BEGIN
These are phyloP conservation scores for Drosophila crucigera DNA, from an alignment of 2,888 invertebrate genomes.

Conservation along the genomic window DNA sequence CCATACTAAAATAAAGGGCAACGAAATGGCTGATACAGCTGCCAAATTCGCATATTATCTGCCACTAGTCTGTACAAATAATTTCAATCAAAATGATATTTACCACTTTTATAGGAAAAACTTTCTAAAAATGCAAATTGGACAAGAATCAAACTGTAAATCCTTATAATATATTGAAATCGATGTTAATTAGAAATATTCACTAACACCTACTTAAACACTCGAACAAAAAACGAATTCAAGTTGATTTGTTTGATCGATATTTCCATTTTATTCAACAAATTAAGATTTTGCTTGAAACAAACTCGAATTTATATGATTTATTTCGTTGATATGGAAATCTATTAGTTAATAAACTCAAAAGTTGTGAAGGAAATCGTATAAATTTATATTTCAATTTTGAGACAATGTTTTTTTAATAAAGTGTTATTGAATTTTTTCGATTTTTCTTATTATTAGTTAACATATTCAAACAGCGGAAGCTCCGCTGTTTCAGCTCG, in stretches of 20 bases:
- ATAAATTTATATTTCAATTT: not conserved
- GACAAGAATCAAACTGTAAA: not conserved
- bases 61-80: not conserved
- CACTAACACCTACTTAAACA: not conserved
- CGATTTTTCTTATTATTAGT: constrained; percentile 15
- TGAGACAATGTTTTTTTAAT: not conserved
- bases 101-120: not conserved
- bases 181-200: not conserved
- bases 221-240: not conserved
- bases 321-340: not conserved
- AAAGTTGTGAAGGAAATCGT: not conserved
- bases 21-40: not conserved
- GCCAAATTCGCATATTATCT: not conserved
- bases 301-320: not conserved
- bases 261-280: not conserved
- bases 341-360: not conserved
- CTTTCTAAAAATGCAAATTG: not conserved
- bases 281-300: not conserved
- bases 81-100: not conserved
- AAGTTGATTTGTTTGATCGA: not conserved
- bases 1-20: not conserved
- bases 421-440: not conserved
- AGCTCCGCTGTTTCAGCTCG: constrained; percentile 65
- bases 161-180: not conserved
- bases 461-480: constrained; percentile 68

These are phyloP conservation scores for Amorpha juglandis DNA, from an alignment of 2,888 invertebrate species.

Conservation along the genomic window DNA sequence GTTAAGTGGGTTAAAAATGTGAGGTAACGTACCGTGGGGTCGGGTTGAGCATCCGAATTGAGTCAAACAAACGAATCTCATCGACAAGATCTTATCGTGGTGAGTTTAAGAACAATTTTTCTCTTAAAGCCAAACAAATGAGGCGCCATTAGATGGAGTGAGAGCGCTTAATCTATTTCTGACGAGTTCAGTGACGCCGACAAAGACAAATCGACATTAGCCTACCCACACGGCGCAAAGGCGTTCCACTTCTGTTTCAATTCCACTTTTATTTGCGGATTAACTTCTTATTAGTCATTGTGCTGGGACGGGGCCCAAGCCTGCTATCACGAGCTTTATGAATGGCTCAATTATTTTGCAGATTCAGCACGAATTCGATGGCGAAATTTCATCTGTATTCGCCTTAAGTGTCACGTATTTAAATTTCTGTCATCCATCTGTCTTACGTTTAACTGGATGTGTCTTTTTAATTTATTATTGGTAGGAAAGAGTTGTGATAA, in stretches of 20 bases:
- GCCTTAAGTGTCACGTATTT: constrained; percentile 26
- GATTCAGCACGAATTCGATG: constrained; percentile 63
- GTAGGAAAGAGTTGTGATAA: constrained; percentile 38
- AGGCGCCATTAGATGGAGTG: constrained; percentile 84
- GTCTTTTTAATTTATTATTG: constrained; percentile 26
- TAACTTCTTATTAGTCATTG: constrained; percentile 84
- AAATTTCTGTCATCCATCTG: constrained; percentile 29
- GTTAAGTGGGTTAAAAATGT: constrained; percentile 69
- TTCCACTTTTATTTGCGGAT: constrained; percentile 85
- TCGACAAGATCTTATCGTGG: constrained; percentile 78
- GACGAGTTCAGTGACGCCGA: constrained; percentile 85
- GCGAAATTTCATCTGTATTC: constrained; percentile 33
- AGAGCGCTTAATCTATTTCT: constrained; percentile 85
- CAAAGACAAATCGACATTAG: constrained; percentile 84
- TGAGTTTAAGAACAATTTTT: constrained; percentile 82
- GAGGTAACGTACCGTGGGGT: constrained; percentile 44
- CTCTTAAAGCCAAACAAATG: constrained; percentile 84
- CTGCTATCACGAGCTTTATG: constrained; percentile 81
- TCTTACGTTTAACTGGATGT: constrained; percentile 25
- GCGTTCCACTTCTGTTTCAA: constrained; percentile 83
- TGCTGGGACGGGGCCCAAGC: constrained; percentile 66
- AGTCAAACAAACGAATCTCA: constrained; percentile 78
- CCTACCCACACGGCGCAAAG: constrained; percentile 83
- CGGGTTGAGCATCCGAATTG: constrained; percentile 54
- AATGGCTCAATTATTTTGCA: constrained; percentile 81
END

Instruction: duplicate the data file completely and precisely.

These are phyloP conservation scores for Drosophila crucigera DNA, from an alignment of 2,888 invertebrate genomes.

Conservation along the genomic window DNA sequence CCATACTAAAATAAAGGGCAACGAAATGGCTGATACAGCTGCCAAATTCGCATATTATCTGCCACTAGTCTGTACAAATAATTTCAATCAAAATGATATTTACCACTTTTATAGGAAAAACTTTCTAAAAATGCAAATTGGACAAGAATCAAACTGTAAATCCTTATAATATATTGAAATCGATGTTAATTAGAAATATTCACTAACACCTACTTAAACACTCGAACAAAAAACGAATTCAAGTTGATTTGTTTGATCGATATTTCCATTTTATTCAACAAATTAAGATTTTGCTTGAAACAAACTCGAATTTATATGATTTATTTCGTTGATATGGAAATCTATTAGTTAATAAACTCAAAAGTTGTGAAGGAAATCGTATAAATTTATATTTCAATTTTGAGACAATGTTTTTTTAATAAAGTGTTATTGAATTTTTTCGATTTTTCTTATTATTAGTTAACATATTCAAACAGCGGAAGCTCCGCTGTTTCAGCTCG, in stretches of 20 bases:
- ATAAATTTATATTTCAATTT: not conserved
- GACAAGAATCAAACTGTAAA: not conserved
- bases 61-80: not conserved
- CACTAACACCTACTTAAACA: not conserved
- CGATTTTTCTTATTATTAGT: constrained; percentile 15
- TGAGACAATGTTTTTTTAAT: not conserved
- bases 101-120: not conserved
- bases 181-200: not conserved
- bases 221-240: not conserved
- bases 321-340: not conserved
- AAAGTTGTGAAGGAAATCGT: not conserved
- bases 21-40: not conserved
- GCCAAATTCGCATATTATCT: not conserved
- bases 301-320: not conserved
- bases 261-280: not conserved
- bases 341-360: not conserved
- CTTTCTAAAAATGCAAATTG: not conserved
- bases 281-300: not conserved
- bases 81-100: not conserved
- AAGTTGATTTGTTTGATCGA: not conserved
- bases 1-20: not conserved
- bases 421-440: not conserved
- AGCTCCGCTGTTTCAGCTCG: constrained; percentile 65
- bases 161-180: not conserved
- bases 461-480: constrained; percentile 68

These are phyloP conservation scores for Amorpha juglandis DNA, from an alignment of 2,888 invertebrate species.

Conservation along the genomic window DNA sequence GTTAAGTGGGTTAAAAATGTGAGGTAACGTACCGTGGGGTCGGGTTGAGCATCCGAATTGAGTCAAACAAACGAATCTCATCGACAAGATCTTATCGTGGTGAGTTTAAGAACAATTTTTCTCTTAAAGCCAAACAAATGAGGCGCCATTAGATGGAGTGAGAGCGCTTAATCTATTTCTGACGAGTTCAGTGACGCCGACAAAGACAAATCGACATTAGCCTACCCACACGGCGCAAAGGCGTTCCACTTCTGTTTCAATTCCACTTTTATTTGCGGATTAACTTCTTATTAGTCATTGTGCTGGGACGGGGCCCAAGCCTGCTATCACGAGCTTTATGAATGGCTCAATTATTTTGCAGATTCAGCACGAATTCGATGGCGAAATTTCATCTGTATTCGCCTTAAGTGTCACGTATTTAAATTTCTGTCATCCATCTGTCTTACGTTTAACTGGATGTGTCTTTTTAATTTATTATTGGTAGGAAAGAGTTGTGATAA, in stretches of 20 bases:
- GCCTTAAGTGTCACGTATTT: constrained; percentile 26
- GATTCAGCACGAATTCGATG: constrained; percentile 63
- GTAGGAAAGAGTTGTGATAA: constrained; percentile 38
- AGGCGCCATTAGATGGAGTG: constrained; percentile 84
- GTCTTTTTAATTTATTATTG: constrained; percentile 26
- TAACTTCTTATTAGTCATTG: constrained; percentile 84
- AAATTTCTGTCATCCATCTG: constrained; percentile 29
- GTTAAGTGGGTTAAAAATGT: constrained; percentile 69
- TTCCACTTTTATTTGCGGAT: constrained; percentile 85
- TCGACAAGATCTTATCGTGG: constrained; percentile 78
- GACGAGTTCAGTGACGCCGA: constrained; percentile 85
- GCGAAATTTCATCTGTATTC: constrained; percentile 33
- AGAGCGCTTAATCTATTTCT: constrained; percentile 85
- CAAAGACAAATCGACATTAG: constrained; percentile 84
- TGAGTTTAAGAACAATTTTT: constrained; percentile 82
- GAGGTAACGTACCGTGGGGT: constrained; percentile 44
- CTCTTAAAGCCAAACAAATG: constrained; percentile 84
- CTGCTATCACGAGCTTTATG: constrained; percentile 81
- TCTTACGTTTAACTGGATGT: constrained; percentile 25
- GCGTTCCACTTCTGTTTCAA: constrained; percentile 83
- TGCTGGGACGGGGCCCAAGC: constrained; percentile 66
- AGTCAAACAAACGAATCTCA: constrained; percentile 78
- CCTACCCACACGGCGCAAAG: constrained; percentile 83
- CGGGTTGAGCATCCGAATTG: constrained; percentile 54
- AATGGCTCAATTATTTTGCA: constrained; percentile 81